- The Washington Times - Thursday, July 20, 2000

BOSTON To hear him tell it, Gar Heard's short career with the Washington Wizards was simply a nightmare. The coach, who was fired at midseason, is glad to be away from the organization's constant turmoil, though he is bitter about how things ended.

Heard was involved in a power struggle with stars Rod Strickland and Juwan Howard and feels he received little support from the front office. The first-year coach was fired 44 games into the season, shortly after Michael Jordan took over as president of basketball operations.

"I was going up against two guys that personality-wise maybe we didn't match," said Heard, who would not identify the two by name but presumably was referring to Strickland and Howard. "I don't try to cater to two guys, unless they are going to win games with me. It's been proven those guys aren't going to win games with me."

Heard doesn't reflect too much these days on his short stay in Washington. He now is the top assistant for the Atlanta Hawks, and is in Boston this week helping new coach Lon Kruger adjust to the NBA summer league.

It was just a year ago in this same UMass-Boston gym that Heard started the job he had been working toward all his life. An assistant coach for 13 years after spending 11 seasons as a player in the NBA, Heard finally got a chance to put his own stamp on a team.

But the job quickly turned into a nightmare because of the regular confrontations with Strickland, Jordan taking over the club, lopsided losses and finally his firing on Jan. 31 when the Wizards had a 14-30 record.

"I'm disappointed in the way I didn't have the backing that I thought I would have," Heard said, referring to the front office. "I'm disappointed in the way things ended. I'm not really upset that it ended, because a guy [Jordan] comes in and he might want to put his own people in."

The biggest struggles came when Heard tried to instill a strong sense of discipline into veterans not used to it. Heard also offended his players by being an undiplomatic sort who openly criticized star players if he felt it was warranted. Shortly before he was ousted, he called his team "soft."

Heard believes that in trying to make the team into a more professional group, he was fighting the tone set by Strickland, whose poor work ethic, he said, carried over to the entire team.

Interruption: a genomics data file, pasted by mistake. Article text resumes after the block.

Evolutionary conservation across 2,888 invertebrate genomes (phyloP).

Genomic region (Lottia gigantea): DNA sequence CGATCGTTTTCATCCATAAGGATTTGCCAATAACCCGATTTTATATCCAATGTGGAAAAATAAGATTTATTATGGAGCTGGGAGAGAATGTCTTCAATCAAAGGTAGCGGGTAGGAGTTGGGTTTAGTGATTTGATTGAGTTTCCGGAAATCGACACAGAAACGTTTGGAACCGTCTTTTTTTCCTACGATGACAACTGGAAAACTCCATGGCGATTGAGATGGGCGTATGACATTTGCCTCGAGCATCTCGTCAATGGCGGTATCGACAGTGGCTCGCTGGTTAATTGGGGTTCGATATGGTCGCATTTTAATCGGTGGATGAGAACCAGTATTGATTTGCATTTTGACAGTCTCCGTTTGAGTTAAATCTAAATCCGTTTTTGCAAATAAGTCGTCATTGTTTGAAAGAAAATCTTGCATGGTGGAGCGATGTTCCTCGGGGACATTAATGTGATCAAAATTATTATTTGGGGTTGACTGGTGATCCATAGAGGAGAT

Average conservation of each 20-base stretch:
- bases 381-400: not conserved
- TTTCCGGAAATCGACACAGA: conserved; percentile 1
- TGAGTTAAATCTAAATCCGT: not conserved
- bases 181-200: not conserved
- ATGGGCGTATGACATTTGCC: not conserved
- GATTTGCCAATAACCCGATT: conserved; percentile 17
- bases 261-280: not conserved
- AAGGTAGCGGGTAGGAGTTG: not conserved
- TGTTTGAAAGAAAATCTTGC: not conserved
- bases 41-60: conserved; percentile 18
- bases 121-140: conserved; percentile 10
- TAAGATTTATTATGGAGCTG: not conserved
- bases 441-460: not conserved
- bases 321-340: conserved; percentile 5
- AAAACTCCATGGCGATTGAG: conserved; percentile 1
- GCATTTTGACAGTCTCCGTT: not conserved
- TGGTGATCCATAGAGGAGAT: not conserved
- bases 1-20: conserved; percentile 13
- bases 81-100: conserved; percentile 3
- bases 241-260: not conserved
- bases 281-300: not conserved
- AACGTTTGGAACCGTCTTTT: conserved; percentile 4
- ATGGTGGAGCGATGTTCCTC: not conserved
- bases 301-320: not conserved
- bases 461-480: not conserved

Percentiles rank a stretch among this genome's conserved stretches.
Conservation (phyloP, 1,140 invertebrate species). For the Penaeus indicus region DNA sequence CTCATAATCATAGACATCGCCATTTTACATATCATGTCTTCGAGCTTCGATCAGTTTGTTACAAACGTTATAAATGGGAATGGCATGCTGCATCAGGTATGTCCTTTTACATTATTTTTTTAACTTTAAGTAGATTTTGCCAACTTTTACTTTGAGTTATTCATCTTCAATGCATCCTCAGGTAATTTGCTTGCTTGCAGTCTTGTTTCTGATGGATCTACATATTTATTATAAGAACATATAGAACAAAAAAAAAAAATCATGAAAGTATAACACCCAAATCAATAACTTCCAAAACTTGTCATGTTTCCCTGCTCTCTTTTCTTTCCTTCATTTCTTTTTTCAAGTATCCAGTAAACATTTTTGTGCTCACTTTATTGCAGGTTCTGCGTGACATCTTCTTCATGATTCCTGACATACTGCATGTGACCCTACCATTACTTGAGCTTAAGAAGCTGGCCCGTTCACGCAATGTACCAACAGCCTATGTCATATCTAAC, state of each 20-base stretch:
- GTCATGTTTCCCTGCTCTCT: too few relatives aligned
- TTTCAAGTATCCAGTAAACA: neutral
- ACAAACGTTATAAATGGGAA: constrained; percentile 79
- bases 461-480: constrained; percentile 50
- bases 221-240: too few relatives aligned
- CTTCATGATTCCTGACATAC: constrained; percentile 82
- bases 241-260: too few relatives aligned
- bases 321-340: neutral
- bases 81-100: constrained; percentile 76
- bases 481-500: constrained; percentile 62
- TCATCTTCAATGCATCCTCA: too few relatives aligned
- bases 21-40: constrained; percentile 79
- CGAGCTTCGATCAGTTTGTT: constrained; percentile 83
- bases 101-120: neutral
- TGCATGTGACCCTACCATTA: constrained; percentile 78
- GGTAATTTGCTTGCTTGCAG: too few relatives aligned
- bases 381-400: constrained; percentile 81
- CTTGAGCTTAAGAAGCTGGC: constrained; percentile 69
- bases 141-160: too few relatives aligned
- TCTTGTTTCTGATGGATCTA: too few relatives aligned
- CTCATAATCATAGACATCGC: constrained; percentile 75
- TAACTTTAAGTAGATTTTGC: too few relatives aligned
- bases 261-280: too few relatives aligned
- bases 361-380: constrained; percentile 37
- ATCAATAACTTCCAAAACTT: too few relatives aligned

"You can't have a team where one guy sets the standards for everybody else and it's not the standard you want to set," Heard said. "You have to be on time. You have to practice and you have to be part of the team."

Not surprisingly, Strickland took issue. The day after Heard's firing, the point guard suggested Heard just wasn't a good coach.

"If that happens this year, it's going to be the same thing," said Heard, who believes nonetheless that the situation could change if Jordan supports another highly disciplined coach in Leonard Hamilton. "[The players] are going to challenge a coach. If the coach has the backing behind him, it's going to be good. If not, it's going to be the same situation."

Heard calls his unhappy Wizards tenure a "learning experience" and plans to be much more selective if he is approached about another head coaching job. In retrospect, he feels he may have jumped too quickly when the Wizards came calling.

"If [another team is] committed to making the franchise better and win, I will look at it," said Heard, who still has two years left on a three-year deal with Washington believed to be worth $1.2 million a season. "If not, if I would get into a situation like I had before, I don't think I would take it."

Although Heard does not take it personally that he was fired by the newly appointed Jordan, he does have a problem with how it was executed. The 51-year-old coach was informed of his dismissal by general manager Wes Unseld rather than Jordan.

"I'm disappointed that he didn't call me, because I have never been in a situation where you don't at least talk to the coach," said Heard, who took the Atlanta job over several other possibilities as an assistant because he is from Georgia and his mother lives nearby. "I was disappointed at first. But right now, Washington is the last thing on my mind. I wish the guys there some of the guys well."

Heard hopes to get another shot at being a head coach in a more stable situation.

"I just think nobody, no coach in the world, can turn a team around in 44 games, especially with a team that has been struggling throughout the years," he said. "I just don't think I had an opportunity to do that."

Note The Wizards lost yesterday's summer league game to Milwaukee, 92-85. Free agent Laron Profit continued to put in a strong bid to return to the team by scoring 13 points. Point guard Milt Palacio also had 13 for Washington… . Draft pick Mike Smith looked much more comfortable than a day earlier, though he made only three of 14 shots from the floor for 11 points, collecting six rebounds, four assists and three steals. Michael Redd had 24 points for the Bucks.

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